The Court of Appeal in the latest instalment of this long running dispute found that the identity of employees making money laundering reports can be redacted when disclosing documents in litigation.

Mr Shah and his wife, two Zimbabwean-based customers brought a claim against HSBC Private Bank (UK) Limited ("HSBC"), for losses allegedly caused as a result of delays whilst HSBC's requests for consent under the Proceeds of Crime Act 2002 ("POCA") were pending with the Serious Organised Crime Agency ("SOCA").

An earlier Court of Appeal judgment, in connection with HSBC's partially successful attempt to strike out the claim, resulted in the dismissal of a number of allegations. The Court of Appeal ruled, however, that HSBC could be required to adduce evidence of its money laundering suspicions and prove these were genuine. The case has been proceeding since that time.

In Shah and another v HSBC Private Bank (UK) Limited [2011] EWCA Civ 1154, the Court considered an interim application regarding the disclosure of documents evidencing HSBC's suspicions of money laundering. The issue was whether HSBC could redact (blank out) the identity of individual employees. HSBC disclosed a set of documents relating to its suspicions, but redacted the names of all the individuals reporting or considering the suspicion, save for its nominated MLRO. At first instance, Coulson J had ruled that the names of the individuals were relevant and disclosable, but permitted limited anonymisation on the grounds of public interest immunity.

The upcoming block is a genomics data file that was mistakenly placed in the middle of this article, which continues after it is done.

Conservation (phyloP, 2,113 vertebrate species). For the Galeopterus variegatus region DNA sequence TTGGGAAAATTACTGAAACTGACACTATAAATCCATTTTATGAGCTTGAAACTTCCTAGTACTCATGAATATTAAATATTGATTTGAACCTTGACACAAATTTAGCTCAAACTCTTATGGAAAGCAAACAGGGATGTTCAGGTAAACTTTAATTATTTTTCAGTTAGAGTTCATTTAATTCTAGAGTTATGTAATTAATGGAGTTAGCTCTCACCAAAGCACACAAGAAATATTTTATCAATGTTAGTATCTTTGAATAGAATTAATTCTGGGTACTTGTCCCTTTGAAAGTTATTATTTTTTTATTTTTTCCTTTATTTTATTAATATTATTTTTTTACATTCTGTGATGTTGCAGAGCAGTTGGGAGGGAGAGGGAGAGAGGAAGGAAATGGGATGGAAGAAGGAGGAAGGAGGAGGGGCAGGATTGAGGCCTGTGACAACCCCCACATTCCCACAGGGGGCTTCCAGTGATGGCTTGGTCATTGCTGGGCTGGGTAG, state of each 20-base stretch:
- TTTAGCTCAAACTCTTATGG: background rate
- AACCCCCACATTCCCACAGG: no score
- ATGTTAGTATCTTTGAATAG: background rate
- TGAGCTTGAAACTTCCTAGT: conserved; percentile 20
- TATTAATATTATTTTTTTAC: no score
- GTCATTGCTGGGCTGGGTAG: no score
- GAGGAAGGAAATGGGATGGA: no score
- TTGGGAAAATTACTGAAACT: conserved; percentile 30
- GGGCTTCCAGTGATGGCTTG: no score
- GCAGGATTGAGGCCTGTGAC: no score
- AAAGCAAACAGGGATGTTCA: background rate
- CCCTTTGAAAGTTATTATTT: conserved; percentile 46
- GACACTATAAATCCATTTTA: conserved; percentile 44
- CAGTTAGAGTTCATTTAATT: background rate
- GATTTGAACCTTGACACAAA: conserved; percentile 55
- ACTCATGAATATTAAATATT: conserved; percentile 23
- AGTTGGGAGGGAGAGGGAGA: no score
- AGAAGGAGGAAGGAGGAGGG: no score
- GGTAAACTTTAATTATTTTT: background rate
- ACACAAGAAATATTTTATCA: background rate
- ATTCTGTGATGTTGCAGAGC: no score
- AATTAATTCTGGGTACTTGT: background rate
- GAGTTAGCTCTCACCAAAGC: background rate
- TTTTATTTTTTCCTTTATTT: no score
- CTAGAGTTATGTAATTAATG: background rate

The Court of Appeal upheld HSBC's appeal. The identity of the individuals was not disclosable under the Civil Procedure Rules, because it was not information which supported the Shahs case or adversely affected HSBC's case. The redactions were therefore permitted, irrespective of the public interest immunity position.

This ruling will be welcomed by all those involved in money laundering reporting processes at banks and other regulated firms. It provides some additional comfort that staff can report their suspicions without undue concern that they may be identified in subsequent proceedings. The Court's ruling does, however, depend in part on the way in which the Shahs' case was articulated, following their narrow victory in the earlier strike out application. The basis on which the genuineness of HSBC's suspicions was challenged was a very narrow one. In turn, the documents which could be said to support that challenge were limited. It is not impossible to envisage circumstances in which the identity of reporting employees would be relevant and disclosable, in which case public interest immunity issues would be relevant. A full briefing on this ruling is available here.